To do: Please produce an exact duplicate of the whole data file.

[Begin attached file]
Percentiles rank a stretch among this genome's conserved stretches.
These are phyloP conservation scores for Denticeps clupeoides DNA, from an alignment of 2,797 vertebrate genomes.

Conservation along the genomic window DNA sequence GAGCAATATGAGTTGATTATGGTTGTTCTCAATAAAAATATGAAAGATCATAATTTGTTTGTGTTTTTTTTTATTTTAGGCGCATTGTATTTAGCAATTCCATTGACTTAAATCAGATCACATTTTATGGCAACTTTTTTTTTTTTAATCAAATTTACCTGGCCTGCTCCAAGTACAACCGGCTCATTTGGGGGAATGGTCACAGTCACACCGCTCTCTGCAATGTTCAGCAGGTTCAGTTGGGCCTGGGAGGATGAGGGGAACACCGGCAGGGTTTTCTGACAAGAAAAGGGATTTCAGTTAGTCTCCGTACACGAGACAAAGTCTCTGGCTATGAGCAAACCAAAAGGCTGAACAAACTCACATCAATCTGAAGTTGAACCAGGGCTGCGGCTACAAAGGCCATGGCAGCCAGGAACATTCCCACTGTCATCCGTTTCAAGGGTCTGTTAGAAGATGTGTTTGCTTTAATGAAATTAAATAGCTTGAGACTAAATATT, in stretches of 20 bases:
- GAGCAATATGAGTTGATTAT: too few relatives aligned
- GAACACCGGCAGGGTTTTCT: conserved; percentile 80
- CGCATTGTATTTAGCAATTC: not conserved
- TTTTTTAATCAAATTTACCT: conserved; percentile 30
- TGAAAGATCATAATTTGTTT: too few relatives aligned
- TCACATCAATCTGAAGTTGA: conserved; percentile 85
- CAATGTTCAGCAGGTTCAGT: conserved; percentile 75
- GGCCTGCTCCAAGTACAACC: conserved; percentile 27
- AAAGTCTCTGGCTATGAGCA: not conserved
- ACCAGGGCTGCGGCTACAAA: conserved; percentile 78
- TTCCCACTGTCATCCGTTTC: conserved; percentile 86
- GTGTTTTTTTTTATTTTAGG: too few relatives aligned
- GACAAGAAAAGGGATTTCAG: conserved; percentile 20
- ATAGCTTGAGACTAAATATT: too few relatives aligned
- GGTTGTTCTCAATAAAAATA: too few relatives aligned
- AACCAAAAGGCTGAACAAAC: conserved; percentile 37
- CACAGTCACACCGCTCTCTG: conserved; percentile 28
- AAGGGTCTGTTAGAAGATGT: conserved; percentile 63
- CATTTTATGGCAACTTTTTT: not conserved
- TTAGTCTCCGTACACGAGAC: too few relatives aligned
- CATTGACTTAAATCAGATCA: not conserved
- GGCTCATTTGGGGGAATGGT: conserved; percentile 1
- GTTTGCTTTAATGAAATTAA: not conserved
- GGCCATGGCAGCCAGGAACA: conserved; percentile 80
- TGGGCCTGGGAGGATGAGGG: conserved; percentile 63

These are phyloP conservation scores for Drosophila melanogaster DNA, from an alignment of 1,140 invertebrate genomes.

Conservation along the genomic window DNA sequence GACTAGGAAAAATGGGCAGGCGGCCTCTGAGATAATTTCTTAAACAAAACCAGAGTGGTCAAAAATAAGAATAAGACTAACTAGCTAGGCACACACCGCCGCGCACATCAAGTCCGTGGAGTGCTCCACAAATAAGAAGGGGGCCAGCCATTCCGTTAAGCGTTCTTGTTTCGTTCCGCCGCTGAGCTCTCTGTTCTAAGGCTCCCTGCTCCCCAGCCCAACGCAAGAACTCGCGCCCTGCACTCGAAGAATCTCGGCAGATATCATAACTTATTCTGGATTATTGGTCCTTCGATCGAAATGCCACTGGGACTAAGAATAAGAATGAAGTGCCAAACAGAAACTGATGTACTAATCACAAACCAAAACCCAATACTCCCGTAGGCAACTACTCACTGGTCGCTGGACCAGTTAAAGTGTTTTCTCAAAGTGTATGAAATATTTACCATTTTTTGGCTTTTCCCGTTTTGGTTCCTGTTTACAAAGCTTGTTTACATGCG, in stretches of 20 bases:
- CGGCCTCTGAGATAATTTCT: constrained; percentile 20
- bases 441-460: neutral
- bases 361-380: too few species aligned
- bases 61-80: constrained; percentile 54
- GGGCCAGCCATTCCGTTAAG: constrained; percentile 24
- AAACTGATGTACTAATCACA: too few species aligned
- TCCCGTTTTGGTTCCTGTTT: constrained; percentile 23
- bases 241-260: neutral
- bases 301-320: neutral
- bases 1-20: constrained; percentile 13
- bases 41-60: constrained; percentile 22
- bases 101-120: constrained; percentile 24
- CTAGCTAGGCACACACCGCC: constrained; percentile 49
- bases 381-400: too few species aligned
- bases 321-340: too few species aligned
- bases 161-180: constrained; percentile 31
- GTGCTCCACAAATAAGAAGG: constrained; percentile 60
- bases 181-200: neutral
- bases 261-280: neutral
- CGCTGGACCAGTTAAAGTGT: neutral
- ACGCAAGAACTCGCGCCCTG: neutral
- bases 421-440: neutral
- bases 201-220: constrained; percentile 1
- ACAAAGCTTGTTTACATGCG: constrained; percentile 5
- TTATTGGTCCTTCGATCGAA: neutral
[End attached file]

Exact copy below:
Percentiles rank a stretch among this genome's conserved stretches.
These are phyloP conservation scores for Denticeps clupeoides DNA, from an alignment of 2,797 vertebrate genomes.

Conservation along the genomic window DNA sequence GAGCAATATGAGTTGATTATGGTTGTTCTCAATAAAAATATGAAAGATCATAATTTGTTTGTGTTTTTTTTTATTTTAGGCGCATTGTATTTAGCAATTCCATTGACTTAAATCAGATCACATTTTATGGCAACTTTTTTTTTTTTAATCAAATTTACCTGGCCTGCTCCAAGTACAACCGGCTCATTTGGGGGAATGGTCACAGTCACACCGCTCTCTGCAATGTTCAGCAGGTTCAGTTGGGCCTGGGAGGATGAGGGGAACACCGGCAGGGTTTTCTGACAAGAAAAGGGATTTCAGTTAGTCTCCGTACACGAGACAAAGTCTCTGGCTATGAGCAAACCAAAAGGCTGAACAAACTCACATCAATCTGAAGTTGAACCAGGGCTGCGGCTACAAAGGCCATGGCAGCCAGGAACATTCCCACTGTCATCCGTTTCAAGGGTCTGTTAGAAGATGTGTTTGCTTTAATGAAATTAAATAGCTTGAGACTAAATATT, in stretches of 20 bases:
- GAGCAATATGAGTTGATTAT: too few relatives aligned
- GAACACCGGCAGGGTTTTCT: conserved; percentile 80
- CGCATTGTATTTAGCAATTC: not conserved
- TTTTTTAATCAAATTTACCT: conserved; percentile 30
- TGAAAGATCATAATTTGTTT: too few relatives aligned
- TCACATCAATCTGAAGTTGA: conserved; percentile 85
- CAATGTTCAGCAGGTTCAGT: conserved; percentile 75
- GGCCTGCTCCAAGTACAACC: conserved; percentile 27
- AAAGTCTCTGGCTATGAGCA: not conserved
- ACCAGGGCTGCGGCTACAAA: conserved; percentile 78
- TTCCCACTGTCATCCGTTTC: conserved; percentile 86
- GTGTTTTTTTTTATTTTAGG: too few relatives aligned
- GACAAGAAAAGGGATTTCAG: conserved; percentile 20
- ATAGCTTGAGACTAAATATT: too few relatives aligned
- GGTTGTTCTCAATAAAAATA: too few relatives aligned
- AACCAAAAGGCTGAACAAAC: conserved; percentile 37
- CACAGTCACACCGCTCTCTG: conserved; percentile 28
- AAGGGTCTGTTAGAAGATGT: conserved; percentile 63
- CATTTTATGGCAACTTTTTT: not conserved
- TTAGTCTCCGTACACGAGAC: too few relatives aligned
- CATTGACTTAAATCAGATCA: not conserved
- GGCTCATTTGGGGGAATGGT: conserved; percentile 1
- GTTTGCTTTAATGAAATTAA: not conserved
- GGCCATGGCAGCCAGGAACA: conserved; percentile 80
- TGGGCCTGGGAGGATGAGGG: conserved; percentile 63

These are phyloP conservation scores for Drosophila melanogaster DNA, from an alignment of 1,140 invertebrate genomes.

Conservation along the genomic window DNA sequence GACTAGGAAAAATGGGCAGGCGGCCTCTGAGATAATTTCTTAAACAAAACCAGAGTGGTCAAAAATAAGAATAAGACTAACTAGCTAGGCACACACCGCCGCGCACATCAAGTCCGTGGAGTGCTCCACAAATAAGAAGGGGGCCAGCCATTCCGTTAAGCGTTCTTGTTTCGTTCCGCCGCTGAGCTCTCTGTTCTAAGGCTCCCTGCTCCCCAGCCCAACGCAAGAACTCGCGCCCTGCACTCGAAGAATCTCGGCAGATATCATAACTTATTCTGGATTATTGGTCCTTCGATCGAAATGCCACTGGGACTAAGAATAAGAATGAAGTGCCAAACAGAAACTGATGTACTAATCACAAACCAAAACCCAATACTCCCGTAGGCAACTACTCACTGGTCGCTGGACCAGTTAAAGTGTTTTCTCAAAGTGTATGAAATATTTACCATTTTTTGGCTTTTCCCGTTTTGGTTCCTGTTTACAAAGCTTGTTTACATGCG, in stretches of 20 bases:
- CGGCCTCTGAGATAATTTCT: constrained; percentile 20
- bases 441-460: neutral
- bases 361-380: too few species aligned
- bases 61-80: constrained; percentile 54
- GGGCCAGCCATTCCGTTAAG: constrained; percentile 24
- AAACTGATGTACTAATCACA: too few species aligned
- TCCCGTTTTGGTTCCTGTTT: constrained; percentile 23
- bases 241-260: neutral
- bases 301-320: neutral
- bases 1-20: constrained; percentile 13
- bases 41-60: constrained; percentile 22
- bases 101-120: constrained; percentile 24
- CTAGCTAGGCACACACCGCC: constrained; percentile 49
- bases 381-400: too few species aligned
- bases 321-340: too few species aligned
- bases 161-180: constrained; percentile 31
- GTGCTCCACAAATAAGAAGG: constrained; percentile 60
- bases 181-200: neutral
- bases 261-280: neutral
- CGCTGGACCAGTTAAAGTGT: neutral
- ACGCAAGAACTCGCGCCCTG: neutral
- bases 421-440: neutral
- bases 201-220: constrained; percentile 1
- ACAAAGCTTGTTTACATGCG: constrained; percentile 5
- TTATTGGTCCTTCGATCGAA: neutral